Thursday, March 26, 2015 9:14 AM / FBN Capital Research
The Budget Office of the Federation compares revenue generation in Nigeria (12% of GDP in 2013) with the level in middle-income African economies and emerging economies generally, which it puts at 22% and 20% respectively. This poor record was highlighted by the publication of the new national accounts, and has since been exposed further by the slide in the oil price.
The figure for 2013 is for gross federation account revenue before any deductions, and can be divided into 8.4% for oil and 3.6% for non-oil. To pursue another angle, we can view this breakdown in the context of the structure of constant price GDP, of which oil and gas supplied just 10.3% of the total in 2014.
We might have expected a still steeper decline for the oil element in the chart. However, while revenue from sales of oil and gas fell as anticipated, the take from the petroleum profits tax (PPT) held up rather better due perhaps to the necessary lag in payments.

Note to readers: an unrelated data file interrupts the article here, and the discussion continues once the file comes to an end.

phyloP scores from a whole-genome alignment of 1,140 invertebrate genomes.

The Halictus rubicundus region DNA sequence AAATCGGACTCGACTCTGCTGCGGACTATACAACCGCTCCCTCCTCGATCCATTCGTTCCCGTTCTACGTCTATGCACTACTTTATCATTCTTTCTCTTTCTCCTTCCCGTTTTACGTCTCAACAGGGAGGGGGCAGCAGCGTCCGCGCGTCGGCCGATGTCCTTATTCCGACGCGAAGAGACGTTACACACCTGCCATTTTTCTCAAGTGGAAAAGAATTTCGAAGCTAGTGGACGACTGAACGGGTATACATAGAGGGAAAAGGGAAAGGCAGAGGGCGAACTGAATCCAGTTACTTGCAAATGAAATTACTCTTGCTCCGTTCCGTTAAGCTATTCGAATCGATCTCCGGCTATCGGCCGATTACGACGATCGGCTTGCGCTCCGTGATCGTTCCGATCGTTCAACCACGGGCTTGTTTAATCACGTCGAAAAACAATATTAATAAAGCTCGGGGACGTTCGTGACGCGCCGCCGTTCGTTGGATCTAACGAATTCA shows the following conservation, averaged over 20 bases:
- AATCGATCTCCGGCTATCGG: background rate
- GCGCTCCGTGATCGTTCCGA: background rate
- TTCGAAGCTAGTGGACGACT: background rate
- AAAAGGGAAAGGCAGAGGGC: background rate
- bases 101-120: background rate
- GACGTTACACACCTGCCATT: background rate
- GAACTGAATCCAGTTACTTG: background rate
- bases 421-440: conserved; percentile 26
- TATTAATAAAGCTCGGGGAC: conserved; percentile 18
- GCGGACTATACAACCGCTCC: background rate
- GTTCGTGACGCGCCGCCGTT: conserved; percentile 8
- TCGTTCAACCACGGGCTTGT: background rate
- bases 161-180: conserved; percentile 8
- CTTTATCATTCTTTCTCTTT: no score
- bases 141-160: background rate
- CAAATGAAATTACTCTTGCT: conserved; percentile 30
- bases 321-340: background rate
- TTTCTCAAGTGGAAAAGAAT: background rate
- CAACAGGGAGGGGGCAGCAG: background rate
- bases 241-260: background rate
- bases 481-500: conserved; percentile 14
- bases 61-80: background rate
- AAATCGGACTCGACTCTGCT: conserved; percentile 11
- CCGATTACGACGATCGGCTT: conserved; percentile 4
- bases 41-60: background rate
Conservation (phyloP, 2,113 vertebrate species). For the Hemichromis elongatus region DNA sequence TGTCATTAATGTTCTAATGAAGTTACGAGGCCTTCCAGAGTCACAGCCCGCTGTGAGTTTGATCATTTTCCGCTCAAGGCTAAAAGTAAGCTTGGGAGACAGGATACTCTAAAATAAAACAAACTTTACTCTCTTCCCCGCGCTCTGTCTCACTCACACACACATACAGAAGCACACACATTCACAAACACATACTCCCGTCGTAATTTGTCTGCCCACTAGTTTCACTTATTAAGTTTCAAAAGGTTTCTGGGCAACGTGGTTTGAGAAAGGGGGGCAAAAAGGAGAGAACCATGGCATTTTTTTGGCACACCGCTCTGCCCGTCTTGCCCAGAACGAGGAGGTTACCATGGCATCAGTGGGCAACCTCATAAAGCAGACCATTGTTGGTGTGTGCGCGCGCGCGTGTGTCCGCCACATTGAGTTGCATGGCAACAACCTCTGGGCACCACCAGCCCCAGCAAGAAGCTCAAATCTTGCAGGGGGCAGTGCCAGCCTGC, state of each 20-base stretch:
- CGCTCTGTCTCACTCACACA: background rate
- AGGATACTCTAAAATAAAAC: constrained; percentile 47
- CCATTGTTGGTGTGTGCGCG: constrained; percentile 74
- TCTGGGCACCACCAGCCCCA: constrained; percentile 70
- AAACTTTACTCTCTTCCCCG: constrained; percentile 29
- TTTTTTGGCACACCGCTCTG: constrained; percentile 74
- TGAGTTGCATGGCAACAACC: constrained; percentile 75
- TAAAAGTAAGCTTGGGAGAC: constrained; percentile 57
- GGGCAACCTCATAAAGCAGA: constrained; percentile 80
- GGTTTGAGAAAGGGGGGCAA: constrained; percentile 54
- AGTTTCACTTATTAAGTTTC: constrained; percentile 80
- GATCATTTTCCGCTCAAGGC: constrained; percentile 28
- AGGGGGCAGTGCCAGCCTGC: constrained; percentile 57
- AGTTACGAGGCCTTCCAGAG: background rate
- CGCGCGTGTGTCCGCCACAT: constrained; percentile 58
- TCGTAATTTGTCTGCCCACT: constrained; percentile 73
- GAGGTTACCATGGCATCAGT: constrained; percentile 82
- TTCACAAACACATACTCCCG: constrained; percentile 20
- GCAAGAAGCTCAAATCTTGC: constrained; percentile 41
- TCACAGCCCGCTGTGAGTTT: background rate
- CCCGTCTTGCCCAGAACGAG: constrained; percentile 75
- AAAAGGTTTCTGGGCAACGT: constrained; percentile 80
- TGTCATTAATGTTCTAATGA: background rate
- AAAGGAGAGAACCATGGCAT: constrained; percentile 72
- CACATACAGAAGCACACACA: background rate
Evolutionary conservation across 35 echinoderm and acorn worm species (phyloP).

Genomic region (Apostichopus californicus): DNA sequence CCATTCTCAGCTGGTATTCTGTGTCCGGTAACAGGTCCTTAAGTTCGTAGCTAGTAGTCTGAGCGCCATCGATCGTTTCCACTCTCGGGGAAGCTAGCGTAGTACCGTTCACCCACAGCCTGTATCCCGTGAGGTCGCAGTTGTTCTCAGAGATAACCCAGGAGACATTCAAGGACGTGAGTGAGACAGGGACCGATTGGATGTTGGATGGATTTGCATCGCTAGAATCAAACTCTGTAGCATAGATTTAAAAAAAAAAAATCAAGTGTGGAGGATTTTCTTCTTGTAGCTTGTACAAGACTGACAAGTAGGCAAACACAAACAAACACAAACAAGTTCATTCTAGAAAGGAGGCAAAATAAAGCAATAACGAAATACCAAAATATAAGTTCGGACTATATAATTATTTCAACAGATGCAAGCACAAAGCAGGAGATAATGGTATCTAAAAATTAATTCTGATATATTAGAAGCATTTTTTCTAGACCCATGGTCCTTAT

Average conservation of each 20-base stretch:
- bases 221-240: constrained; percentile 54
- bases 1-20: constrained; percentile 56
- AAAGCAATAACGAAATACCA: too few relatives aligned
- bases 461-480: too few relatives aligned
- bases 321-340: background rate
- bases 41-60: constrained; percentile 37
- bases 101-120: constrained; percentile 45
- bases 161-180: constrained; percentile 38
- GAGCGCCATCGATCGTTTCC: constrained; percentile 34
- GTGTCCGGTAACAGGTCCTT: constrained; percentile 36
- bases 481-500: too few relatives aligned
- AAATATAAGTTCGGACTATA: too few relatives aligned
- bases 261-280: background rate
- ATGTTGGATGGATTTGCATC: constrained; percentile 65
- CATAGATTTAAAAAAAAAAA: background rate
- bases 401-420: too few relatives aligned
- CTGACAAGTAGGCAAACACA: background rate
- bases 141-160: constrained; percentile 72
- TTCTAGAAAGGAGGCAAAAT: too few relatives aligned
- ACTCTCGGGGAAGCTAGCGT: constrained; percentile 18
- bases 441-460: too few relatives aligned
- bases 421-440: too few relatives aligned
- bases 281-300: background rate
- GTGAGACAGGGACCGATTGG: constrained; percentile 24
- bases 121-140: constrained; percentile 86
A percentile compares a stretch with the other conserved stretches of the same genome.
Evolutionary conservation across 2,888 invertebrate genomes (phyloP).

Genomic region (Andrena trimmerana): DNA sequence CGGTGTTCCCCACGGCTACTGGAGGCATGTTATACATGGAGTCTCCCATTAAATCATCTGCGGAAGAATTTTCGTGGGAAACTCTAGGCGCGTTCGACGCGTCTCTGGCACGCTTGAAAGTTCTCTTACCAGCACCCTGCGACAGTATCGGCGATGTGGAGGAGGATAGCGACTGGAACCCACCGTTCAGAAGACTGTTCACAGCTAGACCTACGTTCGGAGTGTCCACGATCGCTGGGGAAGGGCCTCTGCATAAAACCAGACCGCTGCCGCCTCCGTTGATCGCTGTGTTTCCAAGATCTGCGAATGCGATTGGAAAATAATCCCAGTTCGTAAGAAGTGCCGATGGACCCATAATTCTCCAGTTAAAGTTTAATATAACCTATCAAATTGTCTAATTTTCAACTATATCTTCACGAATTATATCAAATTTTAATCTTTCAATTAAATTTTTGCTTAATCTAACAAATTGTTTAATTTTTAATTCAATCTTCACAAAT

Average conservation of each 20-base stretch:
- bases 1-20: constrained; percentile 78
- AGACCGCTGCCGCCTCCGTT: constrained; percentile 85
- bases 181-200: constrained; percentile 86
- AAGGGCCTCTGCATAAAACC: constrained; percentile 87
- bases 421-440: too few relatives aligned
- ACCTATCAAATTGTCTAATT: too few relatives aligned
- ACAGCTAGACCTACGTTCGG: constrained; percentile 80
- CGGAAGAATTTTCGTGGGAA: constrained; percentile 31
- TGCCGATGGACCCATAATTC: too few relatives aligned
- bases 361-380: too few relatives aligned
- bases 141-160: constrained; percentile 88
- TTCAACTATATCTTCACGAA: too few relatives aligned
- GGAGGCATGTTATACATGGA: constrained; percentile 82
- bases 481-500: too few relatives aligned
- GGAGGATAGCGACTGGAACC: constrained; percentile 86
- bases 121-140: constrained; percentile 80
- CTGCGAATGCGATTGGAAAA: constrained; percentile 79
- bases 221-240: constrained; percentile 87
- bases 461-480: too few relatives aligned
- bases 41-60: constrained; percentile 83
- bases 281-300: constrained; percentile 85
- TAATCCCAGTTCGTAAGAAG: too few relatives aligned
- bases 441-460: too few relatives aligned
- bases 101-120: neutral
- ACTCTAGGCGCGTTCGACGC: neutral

In contrast, the trend in non-oil revenue is modestly upwards. Seasonally it peaks in June and July each year due to collection of companies’ income tax.
The star performer is the Federal Inland Revenue Service, which collects PPT and most non-oil taxes, and is working with external consultants (McKinsey). Its own data show that it raised N4.72trn in 2014 vs an original target (subsequently increased more than once) of N4.07trn.
The FGN had a range of plans to raise non-oil tax collection in its2015 budget submission in mid-December and will doubtless have more when it responds to the assembly’s recent harmonized proposals.
1. No alternative to more aggressive tax collection
2. Growth in job creation, a fillip to tax revenue
3. Changing aspirations for Nigeria Inc
4. The IMF broadly supportive of government policy
5.Modest uptick in lending to agric